Wednesday, December 30, 2009

New Year New You

Sermon preached December 27, 2009

Texts: I Samuel 2:18-20, 26; Colossians 3:12-17; Luke 2:41-52
Woody Allen’s 1977 Academy-Award winning film Annie Hall is about a man named Alvy Singer, played by Allen, and his relationship with a woman named Annie Hall, portrayed by Diane Keaton. After a series of ups and downs Annie and Alvy have a difficult conversation about the state of their relationship.

Annie Hall clip

Annie: Let’s face it, I don’t think our relationship is working.
Alvy: I know, a relationship, I think, is like a shark, you know, it has to constantly move forward or it dies. I think what we got on our hands is a dead shark.
There is wisdom in that for our faith. Our faith should continue to move forward, to grow. When it doesn’t, it can become stale. It can seem too small for our lives. Our Scriptures encourage growth in faith as they describe Samuel and Jesus. “Now the boy Samuel continued to grow both in stature and in favor with the Lord and with the people.” “And Jesus increased in wisdom and in years, and in divine and human favor.” Growing older is inevitable. Growing in our faith is intentional.
And the church exists, in important part, to help those who are a part of it grow in faith. Another way to say that is to say that the product of the church is people. The church exists to help people, whether or not they are a part of the church – so we reach out to feed the hungry, to clothe those with inadequate clothing, to house those without housing, to care for the sick and dying, to establish justice, to strive for peace, to share the good news of God’s love in Jesus Christ. One “product” of the church is a better life for others. Another product of the church is changed lives among those who call our church “home.” We want to mess with your lives if you become part of the church. We want to see people’s lives shaped, formed, transformed by the love of Jesus. Another “product” of the church is those changed lives. Of course those two goals are interconnected. As people’s lives are changed, formed, shaped by God’s love in Jesus, they will reach out to make a difference in the world. One of the ways our lives are shaped and formed in love happens as we reach out to others.
Our faith needs to move forward, to grow, and as one year turns to the next seems like a good time to consider how we might like to help our faith grow, how we might like to shape our lives in cooperation with God’s Spirit in the coming year, how we might like to be more deeply formed in faith. I want to suggest that there are a number of ways we can more deeply be formed in Christian faith, be more open to God’s Spirit. I want to briefly discuss these broad categories and offer us some time for reflection on how each of us might choose to be formed more deeply in faith in the new year.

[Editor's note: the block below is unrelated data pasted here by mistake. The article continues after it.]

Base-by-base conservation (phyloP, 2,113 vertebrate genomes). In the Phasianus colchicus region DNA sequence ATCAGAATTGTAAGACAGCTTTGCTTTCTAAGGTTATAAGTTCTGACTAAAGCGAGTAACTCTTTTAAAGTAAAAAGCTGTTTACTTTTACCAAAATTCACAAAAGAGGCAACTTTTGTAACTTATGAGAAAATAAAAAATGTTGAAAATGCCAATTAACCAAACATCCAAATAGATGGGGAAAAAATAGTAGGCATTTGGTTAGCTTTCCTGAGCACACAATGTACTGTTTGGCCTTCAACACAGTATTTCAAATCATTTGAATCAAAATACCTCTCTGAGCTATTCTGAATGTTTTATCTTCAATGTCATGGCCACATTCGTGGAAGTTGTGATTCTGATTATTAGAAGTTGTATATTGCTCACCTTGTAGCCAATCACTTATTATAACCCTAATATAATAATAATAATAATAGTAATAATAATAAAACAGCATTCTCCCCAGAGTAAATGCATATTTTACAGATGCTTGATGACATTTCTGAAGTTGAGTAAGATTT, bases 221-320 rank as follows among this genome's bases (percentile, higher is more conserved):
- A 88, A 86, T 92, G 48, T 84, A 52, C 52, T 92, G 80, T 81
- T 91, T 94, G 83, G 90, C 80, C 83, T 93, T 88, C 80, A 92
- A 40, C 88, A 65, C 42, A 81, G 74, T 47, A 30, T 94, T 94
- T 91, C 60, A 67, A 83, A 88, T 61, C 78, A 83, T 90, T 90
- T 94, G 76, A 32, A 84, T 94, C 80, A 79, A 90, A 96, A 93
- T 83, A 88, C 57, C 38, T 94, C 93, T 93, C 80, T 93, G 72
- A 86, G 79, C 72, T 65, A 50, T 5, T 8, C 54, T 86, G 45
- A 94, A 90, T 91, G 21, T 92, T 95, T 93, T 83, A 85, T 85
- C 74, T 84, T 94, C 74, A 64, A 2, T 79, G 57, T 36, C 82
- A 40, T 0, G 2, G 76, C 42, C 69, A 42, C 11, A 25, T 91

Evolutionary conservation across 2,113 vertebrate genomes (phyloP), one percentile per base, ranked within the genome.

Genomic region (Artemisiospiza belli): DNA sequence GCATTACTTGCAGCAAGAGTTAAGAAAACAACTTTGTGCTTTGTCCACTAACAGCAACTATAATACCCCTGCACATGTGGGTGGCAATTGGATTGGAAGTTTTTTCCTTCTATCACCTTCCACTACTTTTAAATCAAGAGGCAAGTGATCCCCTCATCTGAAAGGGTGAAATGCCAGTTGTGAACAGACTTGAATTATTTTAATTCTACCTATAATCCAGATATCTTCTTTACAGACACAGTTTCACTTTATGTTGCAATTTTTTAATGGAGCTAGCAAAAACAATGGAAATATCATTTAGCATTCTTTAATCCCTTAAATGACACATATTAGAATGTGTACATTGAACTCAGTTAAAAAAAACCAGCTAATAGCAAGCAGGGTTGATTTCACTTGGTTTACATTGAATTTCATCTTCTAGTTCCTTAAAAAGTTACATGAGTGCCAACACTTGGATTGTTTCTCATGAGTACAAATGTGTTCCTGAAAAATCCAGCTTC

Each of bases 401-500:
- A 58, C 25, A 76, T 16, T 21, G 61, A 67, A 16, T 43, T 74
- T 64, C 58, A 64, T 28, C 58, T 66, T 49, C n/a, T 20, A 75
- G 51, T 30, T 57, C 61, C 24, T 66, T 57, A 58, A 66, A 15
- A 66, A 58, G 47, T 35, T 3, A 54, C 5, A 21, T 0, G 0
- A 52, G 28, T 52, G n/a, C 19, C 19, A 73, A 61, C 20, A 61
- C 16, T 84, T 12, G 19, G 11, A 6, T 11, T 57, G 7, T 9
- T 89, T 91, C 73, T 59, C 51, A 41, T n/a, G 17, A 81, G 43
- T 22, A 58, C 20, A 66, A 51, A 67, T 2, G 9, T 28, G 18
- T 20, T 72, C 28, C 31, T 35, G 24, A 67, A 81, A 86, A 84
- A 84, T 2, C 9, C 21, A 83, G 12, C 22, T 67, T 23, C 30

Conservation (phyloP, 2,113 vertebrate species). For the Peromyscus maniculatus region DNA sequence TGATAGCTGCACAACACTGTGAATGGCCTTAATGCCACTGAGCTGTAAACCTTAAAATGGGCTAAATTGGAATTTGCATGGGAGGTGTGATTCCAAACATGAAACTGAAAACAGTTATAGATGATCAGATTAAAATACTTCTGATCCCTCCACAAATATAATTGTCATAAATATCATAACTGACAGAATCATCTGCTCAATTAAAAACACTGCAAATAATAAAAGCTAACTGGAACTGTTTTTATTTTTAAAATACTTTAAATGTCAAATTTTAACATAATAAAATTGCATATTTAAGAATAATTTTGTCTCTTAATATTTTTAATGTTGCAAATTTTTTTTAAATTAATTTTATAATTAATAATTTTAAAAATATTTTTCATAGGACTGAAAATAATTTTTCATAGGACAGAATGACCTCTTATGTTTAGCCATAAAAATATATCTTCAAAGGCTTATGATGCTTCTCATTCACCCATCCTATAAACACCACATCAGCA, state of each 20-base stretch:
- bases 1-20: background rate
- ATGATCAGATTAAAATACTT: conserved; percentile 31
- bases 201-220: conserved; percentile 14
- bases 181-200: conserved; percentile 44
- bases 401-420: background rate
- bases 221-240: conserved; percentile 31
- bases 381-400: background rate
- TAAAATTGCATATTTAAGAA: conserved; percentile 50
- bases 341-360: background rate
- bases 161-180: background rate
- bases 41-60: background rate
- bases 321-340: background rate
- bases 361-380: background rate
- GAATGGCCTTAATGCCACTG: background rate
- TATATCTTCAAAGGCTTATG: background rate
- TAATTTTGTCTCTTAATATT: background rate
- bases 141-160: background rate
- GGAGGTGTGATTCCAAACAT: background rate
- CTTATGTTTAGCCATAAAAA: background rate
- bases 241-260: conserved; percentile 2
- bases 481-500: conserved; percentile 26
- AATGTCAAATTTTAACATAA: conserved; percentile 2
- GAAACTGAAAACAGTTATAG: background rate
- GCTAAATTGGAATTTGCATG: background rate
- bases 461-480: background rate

I think we can be more deeply formed in faith and grow in faith as we seek to reweave the past into our lives. In his novel Requiem for a Nun, William Faulkner writes, “The past is never dead. It’s not even past.” (Act I, scene 3, p. 80) There is deep truth there. We carry the past with us, and while we cannot change the past, we can rework it, see it differently, reframe it – and doing so helps us grow as people of faith. If I use some of my energy to hold on to a past wrong done me, I have less energy for the present and the future. Some past wrongs need to be rectified. Some need to be let go. There is a huge difference within between saying “someone hurt me and I can’t be whole until they get their due” and saying “someone hurt me and it is unfair but I am not going to be trapped by this forever.” Only you know when it is appropriate to take which stance in your life, but as we begin the new year and you seek to be a new you as a person of faith, is there something in the past that needs to be rewoven into the present? Jack Kornfield, therapist and spiritual teacher once wrote, “forgiveness is giving up all hope of a better past” (The Art of Forgiveness, Lovingkindness and Peace, 25). We may not be able to change the past to make it better but we can reweave it into our present. Is there some place where you need to forgive to free yourself in this new year?
We are formed in faith and grow in faith as we enlarge our territories. There was a very popular Christian book published ten years ago now, The Prayer of Jabez. Maybe some of you remember it. It seemed helpful to some. Jabez was a minor character in I Chronicles chapter 4 who managed a few more lines in a long list of names than others. A pastor named Bruce Wilkinson took the prayer of Jabez (Oh that you would bless me and enlarge my territory, that your hand would be with me, and that you would keep me from evil, that I may not cause pain) and made it into a small cottage industry. Part of the prayer was for enlarging one’s territory. Wilkinson has an interesting view of that part of the prayer. If Jabez had worked on Wall Street, he might have prayed, “Lord, increase the value of my investment portfolis.” (31) I am not sure that this is a very good interpretation of the prayer of Jabez, but Wilkinson is on to something with that idea of enlarging our territory. We grow in faith as we learn new things, as we take on new tasks and responsibilities in our lives. As we stretch ourselves we find God in new ways. As we begin the new year and you seek to be a new you as a person of faith, where would you like to learn more or what new task or responsibility might God be inviting you to consider in your life?